Top 10 tips for heart-friendly dining options

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By Samara Foisy, Heart and Stroke Foundation registered dietitian

With Canadians making 18 million visits to restaurants daily, it is no surprise that people like to eat out. As consumers juggle family responsibilities and career and social obligations, cooking at home seems to be on the decline. But that doesn’t mean that nutrition has to be. While convenience sometimes dictates where a family might eat, it does not dictate how nutritious the food can be. Canadians say they want to have healthy choices available in restaurants, and consumers are becoming increasingly savvy about nutrition. Nutrition is among the top 10 trends in CFRA’s 2013 Chef Survey and is increasingly being reflected on Canadian menus.

Ten tips for creating healthy options on your restaurant menus

  1. Offer healthy and tasty choices – According to an International Food Information Council Foundation survey, taste remains the number one factor for customers. But healthier food can and should be tasty. Make your healthy food as appealing as some of your most popular items by using menu descriptions to make them sound appetizing and get your consumers excited.
  1. Give them the facts – According to a 2012 survey by the International Food Information Council Foundation, half of Canadians want restaurants to offer healthier choices on their menus. Provide nutrition information for your guests when possible, so they can make an informed decision.
  2. Watch the fat – If you are using fat, be sure you use smaller amounts and healthier types of oil like olive or canola. Use lower-fat ingredients or substitutions in recipes, and try healthier cooking methods like roasting, poaching, grilling and steaming. Add flavour and nutrition by using lower sodium broth, juices, or fruit and vegetable purées in dressings and sauces. Also skim fat from stock, trim fat from meats and remove skin from poultry.
  1. Shake the salt habit – Minimize the use of processed foods, use fresh or frozen ingredients when possible or look for no or low-salt alternatives. Limit the amount of salt added in prep and cooking by exploring a variety of herbs, spices and other salt-free seasonings.
  2. Keep it simple – Use simple, back-to-basics prep and cooking methods such as steaming to minimize added fat and sodium and maintain the nutritional integrity of foods. If needed, add well-proportioned amounts of low-fat garnishes, sauces and condiments with just enough to enhance the food.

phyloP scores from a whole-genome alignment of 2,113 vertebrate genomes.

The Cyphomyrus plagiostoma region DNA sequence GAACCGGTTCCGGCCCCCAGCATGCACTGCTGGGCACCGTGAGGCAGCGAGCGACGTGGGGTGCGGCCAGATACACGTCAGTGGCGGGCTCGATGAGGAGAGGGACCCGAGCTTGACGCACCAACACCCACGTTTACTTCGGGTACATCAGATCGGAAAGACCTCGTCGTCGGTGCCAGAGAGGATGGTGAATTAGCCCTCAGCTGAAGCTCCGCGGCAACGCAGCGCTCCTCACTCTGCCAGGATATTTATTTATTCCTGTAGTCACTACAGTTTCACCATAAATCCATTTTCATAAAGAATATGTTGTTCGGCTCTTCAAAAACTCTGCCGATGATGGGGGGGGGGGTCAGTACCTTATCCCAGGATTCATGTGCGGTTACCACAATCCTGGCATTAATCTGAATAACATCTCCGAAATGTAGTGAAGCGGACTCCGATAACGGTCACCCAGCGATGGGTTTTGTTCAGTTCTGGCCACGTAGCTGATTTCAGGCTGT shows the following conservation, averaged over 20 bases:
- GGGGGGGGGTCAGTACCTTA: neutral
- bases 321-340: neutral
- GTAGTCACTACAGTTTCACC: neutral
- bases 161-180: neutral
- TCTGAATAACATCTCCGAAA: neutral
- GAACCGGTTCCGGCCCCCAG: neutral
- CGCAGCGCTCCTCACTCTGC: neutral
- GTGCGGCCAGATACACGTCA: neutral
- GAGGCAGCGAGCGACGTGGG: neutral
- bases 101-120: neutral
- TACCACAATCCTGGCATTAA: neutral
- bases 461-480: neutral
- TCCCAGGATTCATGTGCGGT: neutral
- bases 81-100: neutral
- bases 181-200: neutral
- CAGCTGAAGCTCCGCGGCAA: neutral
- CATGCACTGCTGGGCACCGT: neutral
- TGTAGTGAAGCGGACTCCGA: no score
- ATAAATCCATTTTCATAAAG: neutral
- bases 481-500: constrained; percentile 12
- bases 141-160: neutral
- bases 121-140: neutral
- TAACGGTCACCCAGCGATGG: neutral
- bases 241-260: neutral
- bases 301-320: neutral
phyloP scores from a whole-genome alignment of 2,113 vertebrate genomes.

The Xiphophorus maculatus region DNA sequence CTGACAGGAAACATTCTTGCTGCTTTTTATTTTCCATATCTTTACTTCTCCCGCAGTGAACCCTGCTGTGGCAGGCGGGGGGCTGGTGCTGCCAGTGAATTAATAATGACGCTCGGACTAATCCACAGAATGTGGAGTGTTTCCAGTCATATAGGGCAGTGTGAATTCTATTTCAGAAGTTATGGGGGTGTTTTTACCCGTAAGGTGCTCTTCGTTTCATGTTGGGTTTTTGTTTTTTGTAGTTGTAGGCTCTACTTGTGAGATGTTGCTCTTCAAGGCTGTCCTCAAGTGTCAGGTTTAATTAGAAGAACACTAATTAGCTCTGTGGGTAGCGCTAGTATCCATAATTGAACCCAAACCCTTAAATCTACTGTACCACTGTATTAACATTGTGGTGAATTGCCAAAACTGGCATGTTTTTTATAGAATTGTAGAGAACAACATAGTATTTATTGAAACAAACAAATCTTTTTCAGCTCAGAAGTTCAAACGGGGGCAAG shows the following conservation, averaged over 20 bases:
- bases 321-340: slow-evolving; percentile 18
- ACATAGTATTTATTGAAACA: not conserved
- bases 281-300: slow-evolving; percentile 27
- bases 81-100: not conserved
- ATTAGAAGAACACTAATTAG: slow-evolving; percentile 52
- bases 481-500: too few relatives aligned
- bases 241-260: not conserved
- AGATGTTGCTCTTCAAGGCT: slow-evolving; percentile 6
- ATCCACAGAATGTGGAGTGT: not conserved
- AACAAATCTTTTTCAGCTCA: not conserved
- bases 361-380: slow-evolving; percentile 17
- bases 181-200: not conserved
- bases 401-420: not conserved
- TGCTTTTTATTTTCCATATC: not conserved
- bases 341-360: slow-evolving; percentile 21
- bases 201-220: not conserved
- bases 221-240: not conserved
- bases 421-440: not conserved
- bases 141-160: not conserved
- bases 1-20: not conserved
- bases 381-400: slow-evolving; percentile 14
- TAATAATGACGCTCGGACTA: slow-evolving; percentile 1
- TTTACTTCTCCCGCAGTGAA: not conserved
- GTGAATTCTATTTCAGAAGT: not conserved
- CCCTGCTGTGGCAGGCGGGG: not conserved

3. Up the nutrition – Increase the amount of fruit, vegetables and whole grains in your dishes and feature them more prominently. Fruit and vegetables are not only versatile and loaded with nutrition, but also add colour, flavour and texture. Most whole grains are nutrition packed and work well in all food categories. Additionally, these whole foods provide fibre and a feeling of fullness.
  4. Balance the plate – Fill half the plate with fruit and vegetables, one-quarter with protein rich foods and one-quarter with grains (preferably whole grains) for a balanced and healthy plate. Offer meat alternatives such as legumes and soy products for appetizing mains and nutritious vegetarian options.
  5. Cut the calories – Many consumers are looking for lower calorie options when dining out. Prepare foods simply using the healthier cooking methods mentioned above, watch the added fat and minimize use of highly processed foods, which are often high in calories, fat and sodium. Offer appropriate portion sizes.
  6. Watch the size – Over the years, some restaurant menu item portion sizes have increased in an effort to provide more value and as a result, some Canadians could be eating much more than necessary. But diners are now expecting value not just in terms of quantity, but also in quality. Focus on “better” not “bigger.” Instead of filling up the plate, plate your food in a creative and appealing way.
  7. Offer healthy choices for kids – More and more Canadians want healthy options for their kids when dining out. Promote and cook up some appetizing and healthy options for kids. Instead of fried foods combined with soft drinks, develop tasty lower fat and sodium options with more fibre. Include nutritious sides of whole grains and vegetables and fruits with nutritious yogurt-based dips. Offer milk or 100 per cent fruit juice as children’s beverages. Get creative with your menu names to appeal to your young customers. Make it fun.

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About the author

Samara Foisy is a registered dietitian of the Heart and Stroke Foundation. She works with the Foundation’s food information program, Health CheckTM, to help restaurants provide healthier options for their diners.

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